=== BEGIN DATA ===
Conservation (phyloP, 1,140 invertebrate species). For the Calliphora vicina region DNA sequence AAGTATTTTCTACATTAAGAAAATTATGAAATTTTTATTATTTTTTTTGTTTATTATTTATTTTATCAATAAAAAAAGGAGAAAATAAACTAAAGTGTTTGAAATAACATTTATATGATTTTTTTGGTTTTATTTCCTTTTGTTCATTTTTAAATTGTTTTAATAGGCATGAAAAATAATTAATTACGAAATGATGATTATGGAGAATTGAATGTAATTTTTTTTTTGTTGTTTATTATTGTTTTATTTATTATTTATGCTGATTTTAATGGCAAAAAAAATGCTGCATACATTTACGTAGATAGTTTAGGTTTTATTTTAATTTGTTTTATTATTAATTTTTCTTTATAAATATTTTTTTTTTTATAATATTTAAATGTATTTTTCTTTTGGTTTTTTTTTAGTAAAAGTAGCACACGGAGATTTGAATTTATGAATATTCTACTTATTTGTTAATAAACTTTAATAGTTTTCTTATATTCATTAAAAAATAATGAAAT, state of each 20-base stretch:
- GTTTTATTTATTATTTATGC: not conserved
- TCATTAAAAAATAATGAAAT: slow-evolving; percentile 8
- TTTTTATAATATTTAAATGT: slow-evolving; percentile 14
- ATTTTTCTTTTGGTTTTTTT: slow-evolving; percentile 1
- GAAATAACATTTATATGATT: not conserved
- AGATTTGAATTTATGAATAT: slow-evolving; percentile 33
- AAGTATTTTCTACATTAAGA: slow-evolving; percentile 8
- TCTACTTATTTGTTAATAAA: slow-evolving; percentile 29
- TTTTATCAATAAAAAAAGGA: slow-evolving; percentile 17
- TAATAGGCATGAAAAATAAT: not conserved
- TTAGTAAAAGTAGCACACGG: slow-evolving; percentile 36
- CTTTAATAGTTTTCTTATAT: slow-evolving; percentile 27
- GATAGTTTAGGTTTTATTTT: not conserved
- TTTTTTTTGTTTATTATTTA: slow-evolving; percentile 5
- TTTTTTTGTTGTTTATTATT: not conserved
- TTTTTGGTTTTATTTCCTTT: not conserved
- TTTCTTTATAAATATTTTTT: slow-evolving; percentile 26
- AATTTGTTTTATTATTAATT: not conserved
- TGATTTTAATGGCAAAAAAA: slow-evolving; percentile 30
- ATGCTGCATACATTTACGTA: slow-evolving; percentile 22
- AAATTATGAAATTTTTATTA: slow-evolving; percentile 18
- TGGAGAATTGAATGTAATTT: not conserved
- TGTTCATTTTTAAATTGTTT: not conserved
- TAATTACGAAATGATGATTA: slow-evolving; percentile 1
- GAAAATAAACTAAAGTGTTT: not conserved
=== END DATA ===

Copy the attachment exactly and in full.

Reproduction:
Conservation (phyloP, 1,140 invertebrate species). For the Calliphora vicina region DNA sequence AAGTATTTTCTACATTAAGAAAATTATGAAATTTTTATTATTTTTTTTGTTTATTATTTATTTTATCAATAAAAAAAGGAGAAAATAAACTAAAGTGTTTGAAATAACATTTATATGATTTTTTTGGTTTTATTTCCTTTTGTTCATTTTTAAATTGTTTTAATAGGCATGAAAAATAATTAATTACGAAATGATGATTATGGAGAATTGAATGTAATTTTTTTTTTGTTGTTTATTATTGTTTTATTTATTATTTATGCTGATTTTAATGGCAAAAAAAATGCTGCATACATTTACGTAGATAGTTTAGGTTTTATTTTAATTTGTTTTATTATTAATTTTTCTTTATAAATATTTTTTTTTTTATAATATTTAAATGTATTTTTCTTTTGGTTTTTTTTTAGTAAAAGTAGCACACGGAGATTTGAATTTATGAATATTCTACTTATTTGTTAATAAACTTTAATAGTTTTCTTATATTCATTAAAAAATAATGAAAT, state of each 20-base stretch:
- GTTTTATTTATTATTTATGC: not conserved
- TCATTAAAAAATAATGAAAT: slow-evolving; percentile 8
- TTTTTATAATATTTAAATGT: slow-evolving; percentile 14
- ATTTTTCTTTTGGTTTTTTT: slow-evolving; percentile 1
- GAAATAACATTTATATGATT: not conserved
- AGATTTGAATTTATGAATAT: slow-evolving; percentile 33
- AAGTATTTTCTACATTAAGA: slow-evolving; percentile 8
- TCTACTTATTTGTTAATAAA: slow-evolving; percentile 29
- TTTTATCAATAAAAAAAGGA: slow-evolving; percentile 17
- TAATAGGCATGAAAAATAAT: not conserved
- TTAGTAAAAGTAGCACACGG: slow-evolving; percentile 36
- CTTTAATAGTTTTCTTATAT: slow-evolving; percentile 27
- GATAGTTTAGGTTTTATTTT: not conserved
- TTTTTTTTGTTTATTATTTA: slow-evolving; percentile 5
- TTTTTTTGTTGTTTATTATT: not conserved
- TTTTTGGTTTTATTTCCTTT: not conserved
- TTTCTTTATAAATATTTTTT: slow-evolving; percentile 26
- AATTTGTTTTATTATTAATT: not conserved
- TGATTTTAATGGCAAAAAAA: slow-evolving; percentile 30
- ATGCTGCATACATTTACGTA: slow-evolving; percentile 22
- AAATTATGAAATTTTTATTA: slow-evolving; percentile 18
- TGGAGAATTGAATGTAATTT: not conserved
- TGTTCATTTTTAAATTGTTT: not conserved
- TAATTACGAAATGATGATTA: slow-evolving; percentile 1
- GAAAATAAACTAAAGTGTTT: not conserved